The availability and accessibility of natural resources are fundamental for human well-being and the functioning of economies across the world. Enhancing resource efficiency (RE) and promoting the use of secondary raw materials have emerged as a strategy for fostering this availability and accessibility of resources and ensuring that the potential trade-off between growth and environmental well-being can be minimized. Government of India has come out with the Draft National Resource Efficiency Policy which is currently being finalized and will soon be put up for Cabinet approval.
Fostering resource efficiency aims at governing and intensifying resource use in a judicious manner and has the potential to bring about multiple benefits along all the three dimensions of sustainable development – economic, social and environmental. There may be tradeoffs as a result, but designing appropriate business models based on innovation and technology can help minimize them.
Judicious use of resources will also require the coordinated functioning of the domestic institutions at not only cross-sectoral but also multi-level coordination with the active involvement of all stakeholders. Organizational isolation across government ministries and departments needs to be avoided if effective outcomes are to be seen. It is in recognition of this need that India, with its federal structure, is engaging in pushing forward the resource efficiency agenda through institutions and mechanisms both at national and state levels, each having roles and responsibilities with a need to bring about more coordinated and integrated policy development and stakeholder engagement in decision-making and action plans. The nature and quality of institutions and the level of political commitment is crucial in providing impetus to the resource efficiency agenda in the country (including public funds). Inter-ministerial and state-centre coordination is an imperative for efficient public delivery and effective functioning of the politico-administrative machinery in the country.
Additionally, this would also help coordinate different governance levels and generate information and knowledge, within the framework of existing environmental institutionalism. While the Indian experience is unique, there are lessons to be learnt and experiences to be gained from what has taken place during the formulation of the resource efficiency policy and what may constitute the implementation phase.
The role of businesses is extremely important as well. They need to begin with understanding the actual impact of each stage of their product’s life, engage in responsible product design which characterizes ease of disassembly, ease of recycling. They need to make the best decisions on choice of materials including substituting, where possible, virgin with secondary raw material. Adopting resource-efficient, cleaner production processes and exercising their responsibility towards end-of-life management will be critical.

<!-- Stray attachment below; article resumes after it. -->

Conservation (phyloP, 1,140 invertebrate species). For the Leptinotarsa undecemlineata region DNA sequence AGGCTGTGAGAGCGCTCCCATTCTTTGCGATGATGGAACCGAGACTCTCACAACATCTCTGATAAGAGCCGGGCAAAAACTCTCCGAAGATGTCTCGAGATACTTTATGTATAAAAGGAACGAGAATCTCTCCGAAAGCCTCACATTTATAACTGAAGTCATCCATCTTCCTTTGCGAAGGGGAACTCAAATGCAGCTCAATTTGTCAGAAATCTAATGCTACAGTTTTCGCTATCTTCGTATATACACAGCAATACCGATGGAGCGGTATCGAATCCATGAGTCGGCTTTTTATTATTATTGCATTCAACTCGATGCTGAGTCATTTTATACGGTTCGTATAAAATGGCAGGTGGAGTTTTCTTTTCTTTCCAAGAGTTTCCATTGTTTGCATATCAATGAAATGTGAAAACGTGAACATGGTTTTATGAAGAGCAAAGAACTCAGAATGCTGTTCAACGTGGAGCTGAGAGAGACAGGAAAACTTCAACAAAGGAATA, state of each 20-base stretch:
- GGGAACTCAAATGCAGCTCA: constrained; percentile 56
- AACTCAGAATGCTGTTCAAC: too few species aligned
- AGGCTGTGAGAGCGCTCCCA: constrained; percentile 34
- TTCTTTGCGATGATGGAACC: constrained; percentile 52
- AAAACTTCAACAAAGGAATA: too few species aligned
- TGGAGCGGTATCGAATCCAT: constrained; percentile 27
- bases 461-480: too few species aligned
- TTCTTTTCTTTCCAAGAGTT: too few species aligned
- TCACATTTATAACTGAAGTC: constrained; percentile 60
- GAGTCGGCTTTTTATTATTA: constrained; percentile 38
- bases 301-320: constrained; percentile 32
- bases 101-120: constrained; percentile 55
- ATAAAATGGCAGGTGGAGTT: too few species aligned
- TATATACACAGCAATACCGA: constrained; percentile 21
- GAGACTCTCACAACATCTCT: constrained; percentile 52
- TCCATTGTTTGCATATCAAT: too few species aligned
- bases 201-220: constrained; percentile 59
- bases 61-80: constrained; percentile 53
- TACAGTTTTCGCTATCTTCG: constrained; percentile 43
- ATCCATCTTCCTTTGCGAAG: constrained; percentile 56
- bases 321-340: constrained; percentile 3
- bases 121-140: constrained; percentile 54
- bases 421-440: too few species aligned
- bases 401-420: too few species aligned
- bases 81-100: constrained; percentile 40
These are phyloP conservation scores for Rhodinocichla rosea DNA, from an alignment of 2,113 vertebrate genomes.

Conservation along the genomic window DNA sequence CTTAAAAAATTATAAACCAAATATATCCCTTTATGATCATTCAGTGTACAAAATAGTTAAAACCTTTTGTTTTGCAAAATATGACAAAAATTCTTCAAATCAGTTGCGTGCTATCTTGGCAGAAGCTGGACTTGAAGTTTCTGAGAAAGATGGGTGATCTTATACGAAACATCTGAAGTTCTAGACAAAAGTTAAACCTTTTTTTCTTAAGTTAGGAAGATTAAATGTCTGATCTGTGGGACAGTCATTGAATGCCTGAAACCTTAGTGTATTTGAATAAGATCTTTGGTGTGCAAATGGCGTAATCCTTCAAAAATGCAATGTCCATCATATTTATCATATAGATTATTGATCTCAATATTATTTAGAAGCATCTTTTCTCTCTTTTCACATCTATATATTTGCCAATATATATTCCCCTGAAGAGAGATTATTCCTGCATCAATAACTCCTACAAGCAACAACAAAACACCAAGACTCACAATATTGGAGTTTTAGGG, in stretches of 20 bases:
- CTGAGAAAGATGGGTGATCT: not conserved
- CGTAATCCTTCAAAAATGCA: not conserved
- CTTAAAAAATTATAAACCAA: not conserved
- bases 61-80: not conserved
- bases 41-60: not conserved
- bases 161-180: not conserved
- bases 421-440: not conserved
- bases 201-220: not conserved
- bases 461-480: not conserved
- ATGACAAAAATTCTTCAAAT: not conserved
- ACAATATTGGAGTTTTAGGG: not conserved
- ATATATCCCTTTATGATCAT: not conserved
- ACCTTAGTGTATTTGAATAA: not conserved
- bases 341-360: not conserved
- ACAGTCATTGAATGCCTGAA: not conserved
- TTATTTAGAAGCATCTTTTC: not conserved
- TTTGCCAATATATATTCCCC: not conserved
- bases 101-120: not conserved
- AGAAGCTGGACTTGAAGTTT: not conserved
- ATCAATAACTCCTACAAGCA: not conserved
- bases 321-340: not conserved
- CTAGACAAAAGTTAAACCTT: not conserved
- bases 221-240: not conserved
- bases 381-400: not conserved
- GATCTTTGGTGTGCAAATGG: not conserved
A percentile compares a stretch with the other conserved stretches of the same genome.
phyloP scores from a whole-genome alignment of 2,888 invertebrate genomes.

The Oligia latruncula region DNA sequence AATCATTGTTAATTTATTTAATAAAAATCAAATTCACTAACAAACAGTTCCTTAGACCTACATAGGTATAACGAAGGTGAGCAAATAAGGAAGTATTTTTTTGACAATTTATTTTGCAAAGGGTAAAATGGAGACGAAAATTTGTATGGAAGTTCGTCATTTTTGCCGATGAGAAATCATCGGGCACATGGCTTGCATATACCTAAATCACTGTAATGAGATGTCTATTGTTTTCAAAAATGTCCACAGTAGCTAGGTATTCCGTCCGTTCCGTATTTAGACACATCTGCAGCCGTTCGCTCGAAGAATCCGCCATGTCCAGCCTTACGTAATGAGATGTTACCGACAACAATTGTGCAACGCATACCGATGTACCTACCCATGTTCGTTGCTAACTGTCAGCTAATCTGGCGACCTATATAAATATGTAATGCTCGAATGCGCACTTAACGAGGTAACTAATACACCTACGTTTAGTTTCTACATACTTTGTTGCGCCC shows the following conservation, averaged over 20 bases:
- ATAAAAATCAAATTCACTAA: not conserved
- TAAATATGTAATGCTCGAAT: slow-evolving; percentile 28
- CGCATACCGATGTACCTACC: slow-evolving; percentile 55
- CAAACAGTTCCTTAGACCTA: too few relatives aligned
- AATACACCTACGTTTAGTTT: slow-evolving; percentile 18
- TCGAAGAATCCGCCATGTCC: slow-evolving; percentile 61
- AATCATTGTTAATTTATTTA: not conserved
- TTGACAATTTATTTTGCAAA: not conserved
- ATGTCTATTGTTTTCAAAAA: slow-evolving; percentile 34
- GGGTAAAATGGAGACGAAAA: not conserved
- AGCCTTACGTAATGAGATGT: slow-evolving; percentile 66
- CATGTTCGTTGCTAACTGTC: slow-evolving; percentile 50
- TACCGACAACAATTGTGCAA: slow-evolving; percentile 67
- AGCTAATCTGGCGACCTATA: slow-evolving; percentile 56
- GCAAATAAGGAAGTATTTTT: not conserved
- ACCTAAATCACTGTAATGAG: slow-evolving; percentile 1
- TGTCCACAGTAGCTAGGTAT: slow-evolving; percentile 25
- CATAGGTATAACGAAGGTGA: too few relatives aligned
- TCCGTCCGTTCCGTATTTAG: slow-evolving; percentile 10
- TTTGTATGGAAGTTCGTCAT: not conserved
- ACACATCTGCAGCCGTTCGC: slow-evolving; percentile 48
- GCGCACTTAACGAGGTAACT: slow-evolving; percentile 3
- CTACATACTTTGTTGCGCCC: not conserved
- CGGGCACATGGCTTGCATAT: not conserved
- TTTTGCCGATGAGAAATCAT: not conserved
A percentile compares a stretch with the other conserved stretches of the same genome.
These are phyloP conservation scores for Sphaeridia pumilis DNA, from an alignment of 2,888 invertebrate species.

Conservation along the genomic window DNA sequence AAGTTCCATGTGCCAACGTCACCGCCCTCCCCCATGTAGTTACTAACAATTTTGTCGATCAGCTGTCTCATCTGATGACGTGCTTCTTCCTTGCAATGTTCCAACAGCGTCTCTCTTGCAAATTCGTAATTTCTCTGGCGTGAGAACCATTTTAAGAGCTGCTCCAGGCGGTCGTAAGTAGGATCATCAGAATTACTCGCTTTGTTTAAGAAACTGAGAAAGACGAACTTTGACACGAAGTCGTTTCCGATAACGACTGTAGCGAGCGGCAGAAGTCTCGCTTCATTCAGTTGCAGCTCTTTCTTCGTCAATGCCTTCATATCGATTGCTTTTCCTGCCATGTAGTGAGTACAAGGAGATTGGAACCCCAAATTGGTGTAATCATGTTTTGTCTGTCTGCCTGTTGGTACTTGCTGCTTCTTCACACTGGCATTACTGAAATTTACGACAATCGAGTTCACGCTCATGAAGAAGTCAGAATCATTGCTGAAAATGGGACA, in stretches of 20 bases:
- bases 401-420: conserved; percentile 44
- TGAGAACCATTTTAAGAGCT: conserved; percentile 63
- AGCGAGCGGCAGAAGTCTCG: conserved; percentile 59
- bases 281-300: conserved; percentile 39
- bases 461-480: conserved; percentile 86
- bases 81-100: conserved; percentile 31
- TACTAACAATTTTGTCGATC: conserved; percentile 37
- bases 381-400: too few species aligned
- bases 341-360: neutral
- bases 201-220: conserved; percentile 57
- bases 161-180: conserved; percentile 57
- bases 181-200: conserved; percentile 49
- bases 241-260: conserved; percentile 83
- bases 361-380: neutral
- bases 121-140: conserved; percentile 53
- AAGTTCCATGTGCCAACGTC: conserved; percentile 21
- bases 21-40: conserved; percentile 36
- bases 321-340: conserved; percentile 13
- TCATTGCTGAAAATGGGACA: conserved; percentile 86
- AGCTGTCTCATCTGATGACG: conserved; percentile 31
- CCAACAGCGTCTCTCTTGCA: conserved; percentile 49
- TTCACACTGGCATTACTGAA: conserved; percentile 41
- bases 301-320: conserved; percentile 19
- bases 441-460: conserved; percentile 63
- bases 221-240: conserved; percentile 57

Taking the example of the automobile sector – which is one of the key sectors driving India’s economic growth on one hand, and faces the issue of vehicular emissions at the same time making it a large contributor to airborne pollution – it becomes extremely important to address resource efficiency issues in this sector. Meeting the growing demand for conventional as well as electric vehicles (EVs) will require a dedicated supply of the raw materials at affordable prices. Electric vehicles will require many newer materials with enhanced performance over their predecessors, particularly for manufacturing their components, such as batteries and powertrains. This calls for a detailed assessment of the projected demand of different types of vehicles and the consequent impact on raw material requirements. Given that availability of these critical metals is still unknown in India (no geological survey confirms that), the country remains import dependent – which makes it inevitable to ensure that whatever material enters the domestic boundary should not be leaked, and opportunities in improving material consumption, including augmenting materials in the value chain through efficient recovery and recycling, should be created and tapped.
Auto manufacturers can improve the resource efficiency of their production processes and products through innovation that could improve the design of motor vehicles to reduce the material demand and also allow for their efficient repair. Adopting the ‘design for sustainability’ concept, vehicles can be built to be as sustainable as possible over their entire lifecycle. OEMs can also actively contribute to resource efficiency by remanufacturing a wide variety of parts, including engines and gear-boxes. Remanufactured parts can be 30-50% less expensive while having the same guarantee and quality control as new parts.
Further, consideration of product as a service needs to be promoted and there should be creation of leasing options and sharing platforms where product remains owned by manufacturer and consumers pay for its usage. This idea has been depicted through Zoom car, Ola Uber etc. Convenient pay-per-use models that give people access to tailored transportation, whenever required, can replace the need for vehicle ownership.
Dr. Shilpi Kapur-Bakshi is a Senior Fellow at The Energy and Resources Institute (TERI). Her work focuses on policy issues surrounding natural resources.
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